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About The farmers' alliance. (Lincoln, Nebraska) 1889-1892 | View Entire Issue (Sept. 10, 1891)
THE FARMERS' ALLIANCE, LINCOLN NEB. THURSDAY, SEPTIOISOL
r' zji y celebration.
Notwithstanding the Tery many
drawback:!, such as the State Fair, old
soldiers' day occurring on the same day,
the general impression that the occa
sion would be entirely non-political,
and the inconvenience of going to
Cushman park, the Labor Day celebra
tion on the 7th was unexpectedly large
and successful. The farmers' part of
the parade was small, as when wor I
was given out that no politics would
be permitted the farmers abandoned all
idea of joining the parade. But at the
park there was a large crowd, two
well-loaded trains going out, and a
large number of farmers driving there
with wagons tilled with people.
Mr. Sovereign, the labor commis
sioner of Iowa, made the first address.
It was a very able address. As we ar
rived late on the grounds we heard but
little of it. Bui those who heard it all
spoke very highly of it.
Mr. Robert Schilling, of Milwaukee,
secretary of the Peoples' National com
mittee, followed Mr. Sovereign. Mr.
Schilling's speech was able, entertain
ing and instructive. Mr. Schilling is
frequently denounced by the monopoly
press as an anarchist and tire-eater.
Mis opening sentence showed at once
the absurdity of such statements. He
said there were some people who be
lieved that the present labor disturb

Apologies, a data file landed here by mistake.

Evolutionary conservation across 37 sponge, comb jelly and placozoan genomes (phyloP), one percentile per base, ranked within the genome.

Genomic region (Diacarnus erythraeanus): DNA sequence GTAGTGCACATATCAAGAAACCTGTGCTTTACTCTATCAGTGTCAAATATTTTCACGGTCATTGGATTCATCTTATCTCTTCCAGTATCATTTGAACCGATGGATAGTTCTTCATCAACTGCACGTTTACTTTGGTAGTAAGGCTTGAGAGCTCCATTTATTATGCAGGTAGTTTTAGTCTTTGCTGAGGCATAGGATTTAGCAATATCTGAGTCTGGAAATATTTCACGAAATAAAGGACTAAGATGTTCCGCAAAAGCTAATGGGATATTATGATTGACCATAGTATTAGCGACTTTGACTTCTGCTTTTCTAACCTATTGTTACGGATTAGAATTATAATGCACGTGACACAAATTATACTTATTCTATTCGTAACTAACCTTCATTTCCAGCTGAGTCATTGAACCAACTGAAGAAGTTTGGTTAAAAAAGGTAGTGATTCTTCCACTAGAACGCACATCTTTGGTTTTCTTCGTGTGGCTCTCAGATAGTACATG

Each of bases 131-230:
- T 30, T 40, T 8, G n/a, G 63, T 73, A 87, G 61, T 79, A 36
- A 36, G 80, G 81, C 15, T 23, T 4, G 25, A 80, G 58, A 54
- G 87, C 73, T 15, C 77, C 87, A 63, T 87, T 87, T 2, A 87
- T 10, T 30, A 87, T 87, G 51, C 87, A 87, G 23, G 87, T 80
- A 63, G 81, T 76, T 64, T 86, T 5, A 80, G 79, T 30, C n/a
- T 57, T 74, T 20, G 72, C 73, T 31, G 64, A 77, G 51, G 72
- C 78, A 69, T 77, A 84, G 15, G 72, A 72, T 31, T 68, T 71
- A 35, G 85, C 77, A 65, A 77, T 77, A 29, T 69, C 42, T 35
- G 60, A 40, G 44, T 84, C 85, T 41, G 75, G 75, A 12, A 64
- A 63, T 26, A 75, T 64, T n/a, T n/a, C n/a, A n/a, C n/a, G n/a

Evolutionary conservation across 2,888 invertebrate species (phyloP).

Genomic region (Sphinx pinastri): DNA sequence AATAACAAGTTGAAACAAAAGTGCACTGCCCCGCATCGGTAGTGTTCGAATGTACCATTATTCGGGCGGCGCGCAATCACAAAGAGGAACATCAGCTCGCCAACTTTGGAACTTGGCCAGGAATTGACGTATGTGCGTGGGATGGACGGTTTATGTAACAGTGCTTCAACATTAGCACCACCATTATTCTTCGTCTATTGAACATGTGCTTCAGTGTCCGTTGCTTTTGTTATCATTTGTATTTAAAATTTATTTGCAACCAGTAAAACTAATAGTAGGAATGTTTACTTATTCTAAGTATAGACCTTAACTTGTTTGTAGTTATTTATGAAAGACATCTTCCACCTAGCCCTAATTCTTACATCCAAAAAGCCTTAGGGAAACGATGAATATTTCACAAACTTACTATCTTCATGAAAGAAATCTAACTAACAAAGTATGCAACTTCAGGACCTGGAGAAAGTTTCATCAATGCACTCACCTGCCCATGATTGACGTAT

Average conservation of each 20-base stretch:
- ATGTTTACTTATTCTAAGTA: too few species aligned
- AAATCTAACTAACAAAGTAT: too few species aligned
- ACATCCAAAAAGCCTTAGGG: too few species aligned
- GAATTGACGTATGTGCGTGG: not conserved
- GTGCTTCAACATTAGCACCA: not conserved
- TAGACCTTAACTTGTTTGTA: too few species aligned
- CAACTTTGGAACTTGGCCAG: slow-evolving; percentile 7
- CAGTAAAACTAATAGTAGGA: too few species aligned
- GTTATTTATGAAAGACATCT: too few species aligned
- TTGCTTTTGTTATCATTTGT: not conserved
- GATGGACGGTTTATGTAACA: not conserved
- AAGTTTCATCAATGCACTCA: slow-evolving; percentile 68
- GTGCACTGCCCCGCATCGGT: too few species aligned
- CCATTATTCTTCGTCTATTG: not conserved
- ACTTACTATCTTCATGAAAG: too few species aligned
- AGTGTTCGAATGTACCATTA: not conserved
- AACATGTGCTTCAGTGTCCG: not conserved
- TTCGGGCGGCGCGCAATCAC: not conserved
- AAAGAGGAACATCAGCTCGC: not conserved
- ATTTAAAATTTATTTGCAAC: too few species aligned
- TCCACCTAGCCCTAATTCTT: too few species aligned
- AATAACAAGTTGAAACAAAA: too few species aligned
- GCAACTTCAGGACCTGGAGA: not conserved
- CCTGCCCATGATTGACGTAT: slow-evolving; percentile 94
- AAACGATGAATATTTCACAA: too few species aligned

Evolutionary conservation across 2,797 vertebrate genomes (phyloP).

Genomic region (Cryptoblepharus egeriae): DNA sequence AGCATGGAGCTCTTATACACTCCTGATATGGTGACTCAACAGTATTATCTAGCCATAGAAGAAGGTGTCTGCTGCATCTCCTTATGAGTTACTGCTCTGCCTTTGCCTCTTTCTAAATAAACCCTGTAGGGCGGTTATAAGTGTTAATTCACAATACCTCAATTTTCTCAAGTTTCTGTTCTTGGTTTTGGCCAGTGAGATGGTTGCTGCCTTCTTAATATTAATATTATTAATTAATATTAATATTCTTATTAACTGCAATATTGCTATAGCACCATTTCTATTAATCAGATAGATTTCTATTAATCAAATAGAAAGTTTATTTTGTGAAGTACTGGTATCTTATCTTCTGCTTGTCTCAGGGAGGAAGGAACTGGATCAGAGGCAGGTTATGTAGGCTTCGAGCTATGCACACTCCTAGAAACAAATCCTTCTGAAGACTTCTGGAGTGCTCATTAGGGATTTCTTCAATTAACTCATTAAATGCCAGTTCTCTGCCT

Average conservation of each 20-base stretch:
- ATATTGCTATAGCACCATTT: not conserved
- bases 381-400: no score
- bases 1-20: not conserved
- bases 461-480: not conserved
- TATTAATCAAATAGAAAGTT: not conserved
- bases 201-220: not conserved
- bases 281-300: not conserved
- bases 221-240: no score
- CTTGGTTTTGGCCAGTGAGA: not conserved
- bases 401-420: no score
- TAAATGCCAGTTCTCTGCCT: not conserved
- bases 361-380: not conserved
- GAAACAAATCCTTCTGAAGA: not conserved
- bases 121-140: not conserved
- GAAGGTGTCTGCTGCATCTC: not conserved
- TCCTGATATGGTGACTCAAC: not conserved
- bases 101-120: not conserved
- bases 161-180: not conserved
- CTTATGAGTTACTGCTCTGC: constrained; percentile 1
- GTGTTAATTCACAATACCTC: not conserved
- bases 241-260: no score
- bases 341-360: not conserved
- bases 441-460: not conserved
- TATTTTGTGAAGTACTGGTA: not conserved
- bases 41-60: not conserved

ances could only be adjusted in one of
two ways, cither by the ballot or the
bullet; but he was a man of peace,
there was only one way for him, viz:
For an hour and a half, by sound
argumeat, sharp wit and apt illustra
tion, Mr. Schilling entertained and in
structed the crowd. A shower, with a
threat of more, broke up the speaking
early, to the regret of all.
In the evening Mr. Schilling enter
tained a large out-door meeting front
of the Federal building on O street, for
nearly two hours. It was surprising
how he held a standing crowd so long.
Even in the drizzle they stood and
listened attentively. He was interrupt
ed by questions from one of Lincoln's
councilmen, who received some very
valuable and sound information on the
PEOPLES PARTY MEDALS.
The National Executive Committee
of the peoples' party have had a beauti
ful medal struck, which will be furnished
to all at 50 cents each. The object of
this medal is to raise funds for the use
of the independent national committee.
The medal is made of the beautiful
white metal called alumnium. As a
curiosity, and a beautiful specimen of
this metal, it is well worth the money.
But as a memento of the great event
which it commemorates it will be worth
much more to all independents. These
will have the satisfaction of knowing
that their money will go to aid a good
The medal is the exact size of a silver
dollar, and about one fourth as heavy.
On one side is the motto in raised let
ters, "Commemorative of the founding
of the Peoples' Party May 19 and 20,
1891, at Cincinnati, O." On the reverse
is a very fine raised device. At one
side is represented the capital, a straight
road leading to it. In the road are the
words "Finance, Land, Transporta
tion." There is also a wagon, driven
by a farmer and laborer, carrying a
banner inscribed "Peoples' Party." By
the side of the road are numerous old
party obstructions such as tariff, gold
standard, etc., which have been re